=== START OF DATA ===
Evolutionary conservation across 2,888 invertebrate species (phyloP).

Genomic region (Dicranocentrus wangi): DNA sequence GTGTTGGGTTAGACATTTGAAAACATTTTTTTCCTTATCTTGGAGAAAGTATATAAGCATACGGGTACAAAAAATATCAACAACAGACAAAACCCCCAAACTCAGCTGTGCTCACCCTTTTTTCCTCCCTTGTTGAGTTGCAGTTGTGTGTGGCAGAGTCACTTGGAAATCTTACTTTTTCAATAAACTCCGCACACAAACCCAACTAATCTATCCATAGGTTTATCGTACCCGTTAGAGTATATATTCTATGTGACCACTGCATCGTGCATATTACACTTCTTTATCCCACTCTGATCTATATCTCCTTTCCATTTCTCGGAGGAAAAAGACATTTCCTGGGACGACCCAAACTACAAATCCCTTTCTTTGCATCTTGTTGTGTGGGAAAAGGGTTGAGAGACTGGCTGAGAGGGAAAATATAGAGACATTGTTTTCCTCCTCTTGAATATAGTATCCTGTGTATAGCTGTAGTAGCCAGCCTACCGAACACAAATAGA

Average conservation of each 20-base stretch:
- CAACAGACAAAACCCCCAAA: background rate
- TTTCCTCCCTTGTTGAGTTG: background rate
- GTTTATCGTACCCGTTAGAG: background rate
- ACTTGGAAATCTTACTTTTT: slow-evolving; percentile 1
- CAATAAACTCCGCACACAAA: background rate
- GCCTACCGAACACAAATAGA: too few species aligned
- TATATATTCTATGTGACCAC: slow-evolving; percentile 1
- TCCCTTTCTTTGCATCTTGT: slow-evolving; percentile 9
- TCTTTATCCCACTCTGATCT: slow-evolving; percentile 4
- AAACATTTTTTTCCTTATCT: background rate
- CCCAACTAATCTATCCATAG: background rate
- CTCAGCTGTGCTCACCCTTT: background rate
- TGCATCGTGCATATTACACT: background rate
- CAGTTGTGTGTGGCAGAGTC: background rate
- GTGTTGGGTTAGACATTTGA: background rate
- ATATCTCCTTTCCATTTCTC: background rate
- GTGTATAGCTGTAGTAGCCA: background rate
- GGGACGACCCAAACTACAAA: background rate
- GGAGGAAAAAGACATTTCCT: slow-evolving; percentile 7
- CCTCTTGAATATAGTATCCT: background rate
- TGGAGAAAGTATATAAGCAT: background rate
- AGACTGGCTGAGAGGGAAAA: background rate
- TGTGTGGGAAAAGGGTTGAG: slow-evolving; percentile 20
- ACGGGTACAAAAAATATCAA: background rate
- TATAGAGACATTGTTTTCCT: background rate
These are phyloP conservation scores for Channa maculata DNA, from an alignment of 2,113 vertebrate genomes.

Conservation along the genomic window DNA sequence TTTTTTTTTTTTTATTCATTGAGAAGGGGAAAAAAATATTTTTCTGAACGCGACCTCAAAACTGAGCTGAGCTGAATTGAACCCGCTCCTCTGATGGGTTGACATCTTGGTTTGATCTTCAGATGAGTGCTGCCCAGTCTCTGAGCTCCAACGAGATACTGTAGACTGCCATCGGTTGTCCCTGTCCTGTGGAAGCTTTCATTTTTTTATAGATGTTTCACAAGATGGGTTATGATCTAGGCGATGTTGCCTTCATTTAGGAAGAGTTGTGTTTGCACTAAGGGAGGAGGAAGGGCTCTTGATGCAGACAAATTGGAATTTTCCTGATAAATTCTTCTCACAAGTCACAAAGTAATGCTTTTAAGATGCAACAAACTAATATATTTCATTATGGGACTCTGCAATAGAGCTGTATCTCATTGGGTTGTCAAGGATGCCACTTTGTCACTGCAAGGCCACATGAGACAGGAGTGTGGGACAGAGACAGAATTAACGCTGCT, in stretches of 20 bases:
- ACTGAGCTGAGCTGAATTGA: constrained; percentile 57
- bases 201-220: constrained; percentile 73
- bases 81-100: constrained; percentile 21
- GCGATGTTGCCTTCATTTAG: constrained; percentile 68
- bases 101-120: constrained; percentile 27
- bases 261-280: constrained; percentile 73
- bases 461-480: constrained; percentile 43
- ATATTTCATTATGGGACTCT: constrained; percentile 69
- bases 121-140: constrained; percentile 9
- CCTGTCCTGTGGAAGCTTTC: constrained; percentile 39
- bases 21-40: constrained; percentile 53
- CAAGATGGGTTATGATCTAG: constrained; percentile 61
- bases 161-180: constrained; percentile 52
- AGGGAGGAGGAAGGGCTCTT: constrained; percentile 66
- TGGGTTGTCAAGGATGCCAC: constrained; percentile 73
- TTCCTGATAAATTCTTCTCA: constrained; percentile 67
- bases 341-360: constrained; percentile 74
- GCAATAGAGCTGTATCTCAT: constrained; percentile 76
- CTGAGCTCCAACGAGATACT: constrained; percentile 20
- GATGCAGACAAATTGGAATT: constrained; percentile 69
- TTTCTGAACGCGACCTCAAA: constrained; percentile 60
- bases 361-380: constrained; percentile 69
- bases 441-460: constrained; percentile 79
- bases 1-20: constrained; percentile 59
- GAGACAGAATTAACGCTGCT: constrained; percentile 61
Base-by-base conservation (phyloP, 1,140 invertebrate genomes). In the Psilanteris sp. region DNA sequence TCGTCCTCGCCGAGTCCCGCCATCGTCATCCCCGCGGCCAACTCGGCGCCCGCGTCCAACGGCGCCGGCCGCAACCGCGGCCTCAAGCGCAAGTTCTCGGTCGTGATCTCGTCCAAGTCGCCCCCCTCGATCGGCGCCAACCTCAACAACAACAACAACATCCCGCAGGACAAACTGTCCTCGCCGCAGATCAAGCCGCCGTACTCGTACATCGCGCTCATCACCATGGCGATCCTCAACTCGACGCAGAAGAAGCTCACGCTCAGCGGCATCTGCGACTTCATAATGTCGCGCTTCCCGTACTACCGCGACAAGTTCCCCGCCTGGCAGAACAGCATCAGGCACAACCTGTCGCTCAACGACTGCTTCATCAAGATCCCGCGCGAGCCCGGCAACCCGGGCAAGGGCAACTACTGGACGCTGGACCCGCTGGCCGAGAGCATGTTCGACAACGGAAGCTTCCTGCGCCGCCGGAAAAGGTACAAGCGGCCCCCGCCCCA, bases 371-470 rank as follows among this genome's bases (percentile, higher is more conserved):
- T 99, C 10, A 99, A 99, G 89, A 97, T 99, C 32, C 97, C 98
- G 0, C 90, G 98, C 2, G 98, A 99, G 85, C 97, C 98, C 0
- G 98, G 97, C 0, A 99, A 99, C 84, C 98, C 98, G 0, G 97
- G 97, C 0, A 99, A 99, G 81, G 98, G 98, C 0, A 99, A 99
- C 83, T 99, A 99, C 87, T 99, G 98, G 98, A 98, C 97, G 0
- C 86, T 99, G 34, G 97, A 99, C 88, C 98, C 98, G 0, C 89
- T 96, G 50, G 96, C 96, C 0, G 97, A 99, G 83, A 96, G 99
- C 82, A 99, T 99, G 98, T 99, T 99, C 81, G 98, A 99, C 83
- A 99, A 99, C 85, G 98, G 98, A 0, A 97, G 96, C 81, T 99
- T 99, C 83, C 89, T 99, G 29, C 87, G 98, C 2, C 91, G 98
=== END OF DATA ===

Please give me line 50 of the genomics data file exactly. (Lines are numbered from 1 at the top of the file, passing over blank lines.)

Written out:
- GATGCAGACAAATTGGAATT: constrained; percentile 69